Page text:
Monday, September 11, 2006


Today is a remembrance of the devastating morning that scarred the nation, and ultimately the world. It has been a morning of solemnity, of dignified bells, of bagpipes and heads bowed in prayer. The almost 3,000 that died were remembered- the first responders, the workers, the bystanders and the passengers on the hijacked civilian missiles. Upon learning the news five years ago today, I was devastated. I was shook by the intensity of the day itself, but also with the inevitability of suffering that would play out throughout the world theatre and in the USA in its aftermath. Like the September 11 of 1973 in Chile, the bombing of a building warped a democracy for the years that followed.

The United States anti-globalization movement was among the casualties of 9/11. The momentum of Seattle ’99 was all but obliterated as the planes exploded. The coalitions of activists that forced the WTO into the mountain retreats of Davos or the protest-free deserts of Qatar were branded as domestic terrorists. This wasn’t a post-911 distinction, but the equivalency of terrorism in the American psyche forced activists into defensive positions. These included resisting sweeping new anti-democratic Patriot Act legislation, countering the boldness of the Information Awareness Program, and making a difficult attempt to educate the public on the domestic surveillance atrocities that made the dreams of a liberated nation that much more distant.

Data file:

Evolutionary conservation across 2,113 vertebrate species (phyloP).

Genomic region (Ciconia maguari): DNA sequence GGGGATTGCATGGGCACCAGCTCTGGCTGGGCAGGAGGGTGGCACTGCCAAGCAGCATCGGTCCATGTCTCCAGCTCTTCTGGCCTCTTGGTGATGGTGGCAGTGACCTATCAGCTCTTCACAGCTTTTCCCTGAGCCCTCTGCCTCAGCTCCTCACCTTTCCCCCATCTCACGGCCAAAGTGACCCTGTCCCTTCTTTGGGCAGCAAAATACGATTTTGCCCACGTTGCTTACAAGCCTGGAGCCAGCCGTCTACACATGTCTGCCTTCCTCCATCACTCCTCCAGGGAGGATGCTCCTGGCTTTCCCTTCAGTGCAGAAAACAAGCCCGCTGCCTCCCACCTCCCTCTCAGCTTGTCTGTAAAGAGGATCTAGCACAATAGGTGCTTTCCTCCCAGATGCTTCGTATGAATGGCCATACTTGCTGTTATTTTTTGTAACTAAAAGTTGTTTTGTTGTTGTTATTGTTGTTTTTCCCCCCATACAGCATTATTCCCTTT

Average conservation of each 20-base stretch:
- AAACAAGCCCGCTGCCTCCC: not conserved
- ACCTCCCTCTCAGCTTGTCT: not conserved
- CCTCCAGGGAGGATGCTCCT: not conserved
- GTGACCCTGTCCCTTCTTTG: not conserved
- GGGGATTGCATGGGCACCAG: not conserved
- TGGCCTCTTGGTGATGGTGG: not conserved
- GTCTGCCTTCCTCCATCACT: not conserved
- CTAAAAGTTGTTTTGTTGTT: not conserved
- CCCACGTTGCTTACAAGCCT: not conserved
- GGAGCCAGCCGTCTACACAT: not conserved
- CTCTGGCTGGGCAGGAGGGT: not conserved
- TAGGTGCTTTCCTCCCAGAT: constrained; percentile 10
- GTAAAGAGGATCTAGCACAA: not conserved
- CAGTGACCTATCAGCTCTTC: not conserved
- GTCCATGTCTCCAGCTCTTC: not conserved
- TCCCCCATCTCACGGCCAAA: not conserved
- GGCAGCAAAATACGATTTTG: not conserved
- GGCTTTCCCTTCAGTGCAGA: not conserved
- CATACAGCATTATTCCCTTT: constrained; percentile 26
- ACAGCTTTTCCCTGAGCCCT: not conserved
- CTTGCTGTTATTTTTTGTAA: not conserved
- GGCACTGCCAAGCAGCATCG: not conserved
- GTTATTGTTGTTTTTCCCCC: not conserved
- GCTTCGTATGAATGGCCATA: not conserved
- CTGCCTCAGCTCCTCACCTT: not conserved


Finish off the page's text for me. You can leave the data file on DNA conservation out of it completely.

Today I also mourn for the losses suffered by workers, farmers and environmentalists all over the world who no longer had their causes as priorities of the movements that fought for their livelihood. Instead, the focus was an international galvanization of resistance to the criminal enterprise in Iraq. The anti-globalization movement morphed into the anti-war movement- a natural segue that called for necessary action, but not without a significant price.

I mourn for a movement that almost unanimously felt the necessity to support another pro-war Yalee whiteboy for president in 2004, who only changed his mind about the imperial adventure when he thought it could bring him to power. It was the fallout from September 11 that convinced a movement that once turned their backs on Republicrats to buy back into the Democratic Party’s gross corruption and lies, even if it was for just one more time. 9/11 precipitated the flag riot of 2004 in the city of New York, during the Republican variation on the Nuremberg Rally, where NYPD stormtroopers have boasted about mass pre-emptive arrests and other grave violations of civil liberties made possible by a 21st century American detainment culture.

I mourn for the hopelessness and despair of artists who became public activists in the greatest numbers since the 1960s, only to withdraw after 2004 into a mentality that has only been recognized in recent years in totalitarian countries- that of the dissident artist. In a country that fixes elections and silences dissent, the notion prevails that perhaps the greatest weapon can be wielded through the moral resistance of creativity itself. This is not Eastern Europe. This is not China. This is (not?) America.

Today I remember the fallen workers, the travelers, the fireman, the police, the immigrants, the muslims, the orphaned in East Orange and Tikrit, and my fellow citizens whose liberties may never be regained. I always loved you America, and believed you would be great someday. But you’re looking like a stranger, and today my heart is broken.

- Frank Sherlock

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